Inhibition of telomerase activity in cancer cells inhibits the malignant progression of the cells.

Inducing tolerance to an antigen is preferably carried about with a self-antigen, such as those associated with an autoimmune disease such as systemic lupus erythromatosus, rheumatoid arthritis, multiple sclerosis or diabetes. Tolerance can also be induced to one or more antigens present on a transplanted organ or cells.

The present invention is also directed a pharmaceutical composition comprising the compounds of formula 1 within a pharmaceutically acceptable carrier.

EXAMPLES

The following examples are intended to illustrate the invention, and should not be construed as limiting the invention in any way.

Example 1 Preparation of phenylpropioloyloxymethyl acetate 3

Reference numerals correspond with those of FIG. 1.

Phenylpropiolic acid (10 g) 1 and chloromethyl acetate (7.40 g) 2 were dissolved in 30 mL of DMF; 11.4 mL of TEA was added dropwise. The reaction was stirred overnight at room temperature.

The next day GC analysis of reaction mixture showed the reaction was complete. (9.98 min; 98.6% A) The mixture was filtered and the precipitate was washed with 25 mL EtOAc. EtOAc (25 mL) was added to the filtrate, and the filtrate was washed with 50 mL of DI H2O and 25 mL portions each of the following: HCl (5% wt.), NaHCO3 (sat), and NaCL (sat). The organic phase was dried over Na2SO4, filtered, and evaporated. NMR of crude product wt. 14.10. g.

The next day, Kugelrohr distillation (100-105° C. at 50 mtorr) of the crude yellow-orange material yielded 13.66 g of a light yellow liquid. DMF was still present, so the material was placed under hivac at 50° C. for an additional 30 minutes. The final wt. of the product 3 was 13.50 g.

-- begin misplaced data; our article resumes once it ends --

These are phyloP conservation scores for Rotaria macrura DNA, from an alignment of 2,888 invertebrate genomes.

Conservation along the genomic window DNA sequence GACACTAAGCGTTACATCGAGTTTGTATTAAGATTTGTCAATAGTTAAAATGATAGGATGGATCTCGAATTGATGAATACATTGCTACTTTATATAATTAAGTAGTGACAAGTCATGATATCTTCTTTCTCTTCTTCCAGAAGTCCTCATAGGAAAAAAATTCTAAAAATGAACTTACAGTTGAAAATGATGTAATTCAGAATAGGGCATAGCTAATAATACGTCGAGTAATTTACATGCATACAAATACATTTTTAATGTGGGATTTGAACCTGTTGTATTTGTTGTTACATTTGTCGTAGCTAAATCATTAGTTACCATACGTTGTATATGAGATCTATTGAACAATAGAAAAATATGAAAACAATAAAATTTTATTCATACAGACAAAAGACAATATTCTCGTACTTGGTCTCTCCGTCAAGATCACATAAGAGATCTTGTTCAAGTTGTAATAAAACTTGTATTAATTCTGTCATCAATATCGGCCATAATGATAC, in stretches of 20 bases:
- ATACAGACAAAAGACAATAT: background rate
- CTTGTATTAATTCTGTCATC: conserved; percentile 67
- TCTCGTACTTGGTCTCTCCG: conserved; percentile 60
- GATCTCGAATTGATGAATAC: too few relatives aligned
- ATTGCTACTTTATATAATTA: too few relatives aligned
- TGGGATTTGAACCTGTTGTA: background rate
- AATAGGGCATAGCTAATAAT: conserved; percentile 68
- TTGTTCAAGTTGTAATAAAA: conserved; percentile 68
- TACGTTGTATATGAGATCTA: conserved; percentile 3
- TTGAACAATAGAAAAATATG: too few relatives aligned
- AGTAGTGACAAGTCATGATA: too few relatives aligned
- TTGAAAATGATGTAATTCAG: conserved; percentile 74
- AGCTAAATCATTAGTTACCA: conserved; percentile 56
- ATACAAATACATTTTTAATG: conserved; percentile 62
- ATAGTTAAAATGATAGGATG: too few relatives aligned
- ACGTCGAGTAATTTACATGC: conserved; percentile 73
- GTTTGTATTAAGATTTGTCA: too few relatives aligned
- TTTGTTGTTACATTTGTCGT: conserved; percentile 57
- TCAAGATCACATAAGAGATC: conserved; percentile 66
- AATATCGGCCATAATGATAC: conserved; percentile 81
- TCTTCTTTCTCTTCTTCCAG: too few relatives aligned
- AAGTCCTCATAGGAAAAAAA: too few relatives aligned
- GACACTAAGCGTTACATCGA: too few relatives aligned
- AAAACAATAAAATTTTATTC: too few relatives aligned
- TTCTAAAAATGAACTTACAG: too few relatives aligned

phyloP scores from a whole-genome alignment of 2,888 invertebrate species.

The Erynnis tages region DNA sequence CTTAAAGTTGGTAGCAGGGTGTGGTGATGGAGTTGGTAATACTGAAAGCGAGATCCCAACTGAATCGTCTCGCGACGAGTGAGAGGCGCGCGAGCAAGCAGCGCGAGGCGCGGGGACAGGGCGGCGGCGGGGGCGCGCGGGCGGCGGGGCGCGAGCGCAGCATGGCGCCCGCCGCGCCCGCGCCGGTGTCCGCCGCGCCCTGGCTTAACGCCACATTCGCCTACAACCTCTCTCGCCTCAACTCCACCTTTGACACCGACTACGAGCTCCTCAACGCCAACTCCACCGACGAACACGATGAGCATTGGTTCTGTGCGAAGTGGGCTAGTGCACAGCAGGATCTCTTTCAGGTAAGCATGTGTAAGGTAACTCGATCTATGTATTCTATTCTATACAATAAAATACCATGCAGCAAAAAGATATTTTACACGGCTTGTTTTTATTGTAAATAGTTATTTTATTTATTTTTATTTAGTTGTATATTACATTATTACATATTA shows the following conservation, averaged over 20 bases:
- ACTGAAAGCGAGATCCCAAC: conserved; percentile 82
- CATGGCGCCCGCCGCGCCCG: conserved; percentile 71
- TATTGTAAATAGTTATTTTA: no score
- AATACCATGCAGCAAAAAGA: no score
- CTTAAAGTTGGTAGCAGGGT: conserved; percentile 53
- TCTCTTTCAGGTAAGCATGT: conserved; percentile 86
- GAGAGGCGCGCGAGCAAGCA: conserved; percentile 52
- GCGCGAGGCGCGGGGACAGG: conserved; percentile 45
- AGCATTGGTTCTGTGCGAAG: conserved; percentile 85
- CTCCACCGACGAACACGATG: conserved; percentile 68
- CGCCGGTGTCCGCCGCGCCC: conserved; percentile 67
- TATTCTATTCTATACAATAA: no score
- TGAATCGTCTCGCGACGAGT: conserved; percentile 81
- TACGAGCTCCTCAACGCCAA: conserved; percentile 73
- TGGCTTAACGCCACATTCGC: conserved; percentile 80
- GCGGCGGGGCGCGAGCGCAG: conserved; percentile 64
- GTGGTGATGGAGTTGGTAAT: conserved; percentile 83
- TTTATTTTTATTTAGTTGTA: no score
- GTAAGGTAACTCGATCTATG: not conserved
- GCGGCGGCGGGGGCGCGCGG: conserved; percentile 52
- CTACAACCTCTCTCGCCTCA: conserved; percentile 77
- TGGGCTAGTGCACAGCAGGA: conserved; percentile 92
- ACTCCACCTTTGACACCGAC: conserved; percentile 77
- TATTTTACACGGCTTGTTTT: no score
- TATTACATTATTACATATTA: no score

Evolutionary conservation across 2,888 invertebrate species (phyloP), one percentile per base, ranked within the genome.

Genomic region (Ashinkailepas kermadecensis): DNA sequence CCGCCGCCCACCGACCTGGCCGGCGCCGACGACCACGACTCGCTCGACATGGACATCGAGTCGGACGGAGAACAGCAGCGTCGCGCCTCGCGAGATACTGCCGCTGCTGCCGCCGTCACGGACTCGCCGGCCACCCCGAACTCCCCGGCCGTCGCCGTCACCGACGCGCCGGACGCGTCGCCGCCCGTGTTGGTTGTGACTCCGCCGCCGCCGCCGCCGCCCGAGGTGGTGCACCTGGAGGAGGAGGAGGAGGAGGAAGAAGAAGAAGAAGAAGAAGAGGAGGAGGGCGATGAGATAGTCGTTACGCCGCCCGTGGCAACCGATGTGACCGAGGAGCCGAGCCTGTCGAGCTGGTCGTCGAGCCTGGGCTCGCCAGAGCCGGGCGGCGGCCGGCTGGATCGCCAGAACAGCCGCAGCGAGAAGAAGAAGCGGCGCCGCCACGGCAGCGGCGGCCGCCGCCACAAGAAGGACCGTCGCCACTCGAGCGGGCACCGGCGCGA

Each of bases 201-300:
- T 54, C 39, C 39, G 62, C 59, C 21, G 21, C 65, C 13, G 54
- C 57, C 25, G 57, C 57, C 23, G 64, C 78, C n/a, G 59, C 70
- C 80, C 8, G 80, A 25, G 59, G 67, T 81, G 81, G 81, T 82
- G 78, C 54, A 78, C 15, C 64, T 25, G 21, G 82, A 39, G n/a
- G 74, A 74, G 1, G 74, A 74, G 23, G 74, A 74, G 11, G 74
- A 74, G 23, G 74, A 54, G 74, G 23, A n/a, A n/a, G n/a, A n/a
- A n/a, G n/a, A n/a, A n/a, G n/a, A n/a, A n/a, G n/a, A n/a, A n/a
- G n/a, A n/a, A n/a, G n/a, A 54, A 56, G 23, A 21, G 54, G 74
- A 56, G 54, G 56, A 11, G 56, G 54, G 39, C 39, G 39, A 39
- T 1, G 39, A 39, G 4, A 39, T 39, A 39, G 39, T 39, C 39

Table 1 provides a summary of components used.

TABLE 1
Compound MW moles grams mL Density
phenylpropiolic acid 1 146.15 0.07 10.0
chloromethyl acetate 2 108.52 0.07 7.4
TEA 101 0.08 8.3 11.4 0.726
DMF 73.09 26.1 0.940

Example 2 Preparation of S-benzylthioglycoloyloxymethyl acetate 5

Reference numerals correspond with those of FIG. 2.

A solution of 10 g of S-benzylthioglycolic acid 4 and 6 g of chloromethyl acetate 2 in 50 mL of DMF was treated with 9.2 mL of TEA; the resulting solution was stirred overnight at room temperature.

The next day the reaction mixture was filtered to remove TEA.HCl and the filter cake was washed first with 50 mL of ethyl acetate then washed twice with water (60 mL), 5% hydrochloric acid (60 mL), sodium bicarbonate (60 mL) and brine (60 mL). The ethyl acetate layer was dried over sodium sulfate and concentrated in vacuo to afford 11.4 g of crude product. The proton NMR was perfect for the desired product 5 and GC indicated a high degree of purity.